Attorneys for a major environmental organization argued in Sacramento Superior Court Friday that the state’s Fish and Game Commission ignored its legal duty when it failed to list the gnatcatcher as a “candidate” for the California endangered species list.
But lawyers for Southern California builders, Orange County toll roads and the state said the commission followed the law when it made the controversial decision after weighing all arguments, including the fear that such a listing could halt development on approximately 250,000 acres of prime land.
Superior Court Judge William R. Ridgeway listened to both sides for nearly an hour and a half before taking the matter under consideration and telling the attorneys he may call them for more verbal jousting on May 29.
The Sacramento court action stems from a lawsuit filed here by the Natural Resources Defense Council (NRDC) seeking to overturn the Aug. 30 decision by the commission not to list the songbird as an endangered species candidate.
The NRDC is seeking endangered species status for the bird because fewer than 1,800 pairs of the four-inch, blue-gray gnatcatcher exist in the Southland.
Wildlife biologists say the numbers are dwindling because development has gobbled up as much as 90% of its habitat--coastal sage scrub, found only on prime developable land in Orange, San Diego and Riverside counties.
After a preliminary review of scientific evidence, the state’s Fish and Game Department recommended that the five-member commission list the bird as an endangered species candidate. That move would have given the bird and its habitat interim protection while state scientists took a year to investigate whether full listing was warranted.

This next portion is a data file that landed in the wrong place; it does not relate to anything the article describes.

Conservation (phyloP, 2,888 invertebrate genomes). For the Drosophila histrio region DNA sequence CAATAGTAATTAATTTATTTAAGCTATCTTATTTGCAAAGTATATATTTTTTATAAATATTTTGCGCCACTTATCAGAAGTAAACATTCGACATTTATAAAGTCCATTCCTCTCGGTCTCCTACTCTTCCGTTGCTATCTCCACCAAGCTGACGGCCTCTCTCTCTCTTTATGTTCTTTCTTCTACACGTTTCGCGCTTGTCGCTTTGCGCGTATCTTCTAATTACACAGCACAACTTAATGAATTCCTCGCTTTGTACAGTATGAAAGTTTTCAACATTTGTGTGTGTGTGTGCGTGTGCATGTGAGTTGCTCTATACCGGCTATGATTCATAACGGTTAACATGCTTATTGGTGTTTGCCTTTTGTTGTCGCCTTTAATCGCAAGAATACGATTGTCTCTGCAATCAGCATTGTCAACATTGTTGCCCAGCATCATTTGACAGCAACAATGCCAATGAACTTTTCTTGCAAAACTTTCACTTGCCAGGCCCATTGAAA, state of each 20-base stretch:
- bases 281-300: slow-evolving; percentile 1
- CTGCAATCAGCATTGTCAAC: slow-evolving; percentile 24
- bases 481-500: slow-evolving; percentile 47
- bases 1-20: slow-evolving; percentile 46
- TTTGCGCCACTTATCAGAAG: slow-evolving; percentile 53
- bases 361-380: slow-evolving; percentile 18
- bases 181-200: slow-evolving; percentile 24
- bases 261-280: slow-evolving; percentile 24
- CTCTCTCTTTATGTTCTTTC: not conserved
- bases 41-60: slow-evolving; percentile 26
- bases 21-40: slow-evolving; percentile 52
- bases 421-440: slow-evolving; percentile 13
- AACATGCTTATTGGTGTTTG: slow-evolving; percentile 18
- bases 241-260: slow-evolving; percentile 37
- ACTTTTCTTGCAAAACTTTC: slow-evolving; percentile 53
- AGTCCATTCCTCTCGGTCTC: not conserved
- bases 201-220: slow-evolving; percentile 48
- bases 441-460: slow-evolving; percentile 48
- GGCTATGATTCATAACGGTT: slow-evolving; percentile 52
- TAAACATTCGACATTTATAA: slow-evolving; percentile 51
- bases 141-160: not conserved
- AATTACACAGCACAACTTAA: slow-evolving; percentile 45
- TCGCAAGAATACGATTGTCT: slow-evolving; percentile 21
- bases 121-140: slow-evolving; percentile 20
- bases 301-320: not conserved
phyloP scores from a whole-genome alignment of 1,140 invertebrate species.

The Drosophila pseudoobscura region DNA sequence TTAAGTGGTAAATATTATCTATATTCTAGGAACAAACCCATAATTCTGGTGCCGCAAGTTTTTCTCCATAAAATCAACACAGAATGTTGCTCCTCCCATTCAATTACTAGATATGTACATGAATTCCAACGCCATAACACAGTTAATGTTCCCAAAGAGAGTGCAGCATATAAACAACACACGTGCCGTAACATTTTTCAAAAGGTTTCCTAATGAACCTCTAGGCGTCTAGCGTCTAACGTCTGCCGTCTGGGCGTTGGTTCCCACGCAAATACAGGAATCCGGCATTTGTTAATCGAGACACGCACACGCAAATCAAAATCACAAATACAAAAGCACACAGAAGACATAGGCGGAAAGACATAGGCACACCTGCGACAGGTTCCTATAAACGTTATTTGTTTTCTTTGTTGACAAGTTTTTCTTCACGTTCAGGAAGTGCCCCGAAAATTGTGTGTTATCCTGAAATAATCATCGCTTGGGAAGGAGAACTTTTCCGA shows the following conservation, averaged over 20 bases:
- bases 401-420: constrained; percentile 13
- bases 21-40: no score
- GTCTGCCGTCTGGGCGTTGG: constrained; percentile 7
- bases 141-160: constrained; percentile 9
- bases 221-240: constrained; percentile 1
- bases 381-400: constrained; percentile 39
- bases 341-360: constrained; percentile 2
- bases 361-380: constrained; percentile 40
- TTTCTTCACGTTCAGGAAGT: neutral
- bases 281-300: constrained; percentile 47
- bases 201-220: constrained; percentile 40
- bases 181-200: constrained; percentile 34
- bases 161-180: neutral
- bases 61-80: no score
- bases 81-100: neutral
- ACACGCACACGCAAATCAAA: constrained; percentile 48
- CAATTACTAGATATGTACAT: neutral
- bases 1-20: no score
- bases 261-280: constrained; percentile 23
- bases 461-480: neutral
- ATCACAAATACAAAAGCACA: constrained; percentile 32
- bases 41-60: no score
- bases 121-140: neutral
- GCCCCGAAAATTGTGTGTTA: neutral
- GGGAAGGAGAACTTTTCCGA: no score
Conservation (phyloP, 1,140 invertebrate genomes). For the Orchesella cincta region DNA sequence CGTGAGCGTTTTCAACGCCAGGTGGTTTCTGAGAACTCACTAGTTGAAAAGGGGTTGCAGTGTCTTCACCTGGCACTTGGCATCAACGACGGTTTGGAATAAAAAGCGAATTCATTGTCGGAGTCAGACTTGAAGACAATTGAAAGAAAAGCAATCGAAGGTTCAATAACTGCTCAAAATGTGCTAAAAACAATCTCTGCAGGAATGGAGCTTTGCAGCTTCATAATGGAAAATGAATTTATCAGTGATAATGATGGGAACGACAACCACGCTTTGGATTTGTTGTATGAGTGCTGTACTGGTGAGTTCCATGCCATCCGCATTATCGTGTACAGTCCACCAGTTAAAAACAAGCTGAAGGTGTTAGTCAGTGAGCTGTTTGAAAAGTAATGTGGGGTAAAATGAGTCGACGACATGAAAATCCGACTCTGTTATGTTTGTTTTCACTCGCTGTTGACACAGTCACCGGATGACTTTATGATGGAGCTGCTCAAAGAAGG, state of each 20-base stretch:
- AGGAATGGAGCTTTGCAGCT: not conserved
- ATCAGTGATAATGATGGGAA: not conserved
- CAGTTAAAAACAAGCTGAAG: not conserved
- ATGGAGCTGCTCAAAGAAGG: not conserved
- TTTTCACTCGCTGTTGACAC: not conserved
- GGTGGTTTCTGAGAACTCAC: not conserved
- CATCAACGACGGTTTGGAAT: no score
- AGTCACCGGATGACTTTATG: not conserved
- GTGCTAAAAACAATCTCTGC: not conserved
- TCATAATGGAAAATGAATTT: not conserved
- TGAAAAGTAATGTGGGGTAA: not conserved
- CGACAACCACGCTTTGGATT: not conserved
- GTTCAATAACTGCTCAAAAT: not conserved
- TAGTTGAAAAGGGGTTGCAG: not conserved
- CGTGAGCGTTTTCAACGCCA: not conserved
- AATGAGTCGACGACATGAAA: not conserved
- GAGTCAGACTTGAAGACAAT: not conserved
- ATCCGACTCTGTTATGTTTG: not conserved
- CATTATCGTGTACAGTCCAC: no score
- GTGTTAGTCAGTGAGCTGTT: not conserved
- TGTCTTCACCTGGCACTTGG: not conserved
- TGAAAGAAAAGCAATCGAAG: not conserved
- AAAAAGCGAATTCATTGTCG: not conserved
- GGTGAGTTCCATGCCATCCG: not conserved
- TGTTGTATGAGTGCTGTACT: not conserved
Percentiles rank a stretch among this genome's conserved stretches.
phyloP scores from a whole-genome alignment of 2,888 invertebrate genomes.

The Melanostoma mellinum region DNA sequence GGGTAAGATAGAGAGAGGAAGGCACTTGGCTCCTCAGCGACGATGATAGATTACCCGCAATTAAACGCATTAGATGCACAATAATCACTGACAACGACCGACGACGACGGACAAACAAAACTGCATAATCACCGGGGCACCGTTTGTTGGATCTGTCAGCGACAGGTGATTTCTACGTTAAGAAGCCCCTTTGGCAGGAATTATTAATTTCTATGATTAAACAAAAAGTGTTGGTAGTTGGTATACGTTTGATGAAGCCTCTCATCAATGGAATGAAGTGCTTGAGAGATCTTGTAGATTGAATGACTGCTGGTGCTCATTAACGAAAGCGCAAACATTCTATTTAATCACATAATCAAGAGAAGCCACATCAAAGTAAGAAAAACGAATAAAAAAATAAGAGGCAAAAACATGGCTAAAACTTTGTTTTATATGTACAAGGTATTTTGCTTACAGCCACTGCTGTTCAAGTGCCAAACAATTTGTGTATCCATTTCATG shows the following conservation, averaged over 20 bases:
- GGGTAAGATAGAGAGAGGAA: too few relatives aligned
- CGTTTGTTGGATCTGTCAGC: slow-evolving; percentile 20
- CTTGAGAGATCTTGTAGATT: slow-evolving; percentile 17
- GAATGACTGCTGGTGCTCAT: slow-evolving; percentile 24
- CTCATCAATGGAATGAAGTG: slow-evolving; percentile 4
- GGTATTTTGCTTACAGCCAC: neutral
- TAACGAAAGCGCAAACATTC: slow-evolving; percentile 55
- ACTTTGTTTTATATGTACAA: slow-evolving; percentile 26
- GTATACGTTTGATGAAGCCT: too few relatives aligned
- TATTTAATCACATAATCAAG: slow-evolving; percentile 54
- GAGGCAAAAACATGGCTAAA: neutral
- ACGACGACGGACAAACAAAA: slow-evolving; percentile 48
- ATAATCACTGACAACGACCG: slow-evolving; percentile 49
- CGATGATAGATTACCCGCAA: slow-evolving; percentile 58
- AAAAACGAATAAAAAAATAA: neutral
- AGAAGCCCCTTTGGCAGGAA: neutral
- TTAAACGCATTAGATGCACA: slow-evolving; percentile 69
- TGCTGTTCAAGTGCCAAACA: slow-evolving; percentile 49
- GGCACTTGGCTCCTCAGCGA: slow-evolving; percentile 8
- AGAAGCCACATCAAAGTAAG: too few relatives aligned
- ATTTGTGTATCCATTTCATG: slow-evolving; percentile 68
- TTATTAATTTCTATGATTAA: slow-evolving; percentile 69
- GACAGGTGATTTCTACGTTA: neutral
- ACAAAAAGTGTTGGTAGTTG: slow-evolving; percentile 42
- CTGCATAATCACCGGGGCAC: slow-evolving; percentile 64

But the commission voted 3 to 1 to reject the candidate listing after a top official from the Wilson Administration, in an unprecedented step, asked for more time to negotiate agreements with landowners such as the Irvine Co. to voluntarily set aside land to save the bird.
The NRDC filed suit in April.
On Friday, attorneys J. William Yates and Donna R. Harvey asked Ridgeway to overturn the commission’s decision based on a reading of California law that requires a “low threshold” for candidate status based only on scientific data, and not on political or economic factors.
They said the commissioners were improperly concerned about what the interim environmental protections would have done to developers, who have opposed endangered species listing for the bird.
And they said the commission improperly took under consideration the likelihood it would ever grant a permanent listing for the bird--the second and ultimate step of the process--before making up its mind on whether the bird should be a candidate for listing--the first step of the process.
“Not only does the bird suffer if these findings are upheld but the process suffers,” said Yates.
Jerry Falk, an attorney representing Southern California builders, countered by saying the California Endangered Species Act does not prevent the commission from properly weighing all evidence presented in a public hearing, including the “highly significant consequence” of halting development on 250,000 acres through interim environmental controls.
“What would be the point of such a hearing?” Falk said. “Why go through such a charade if the commission has to listen to the evidence but can’t consider it in using a decision?”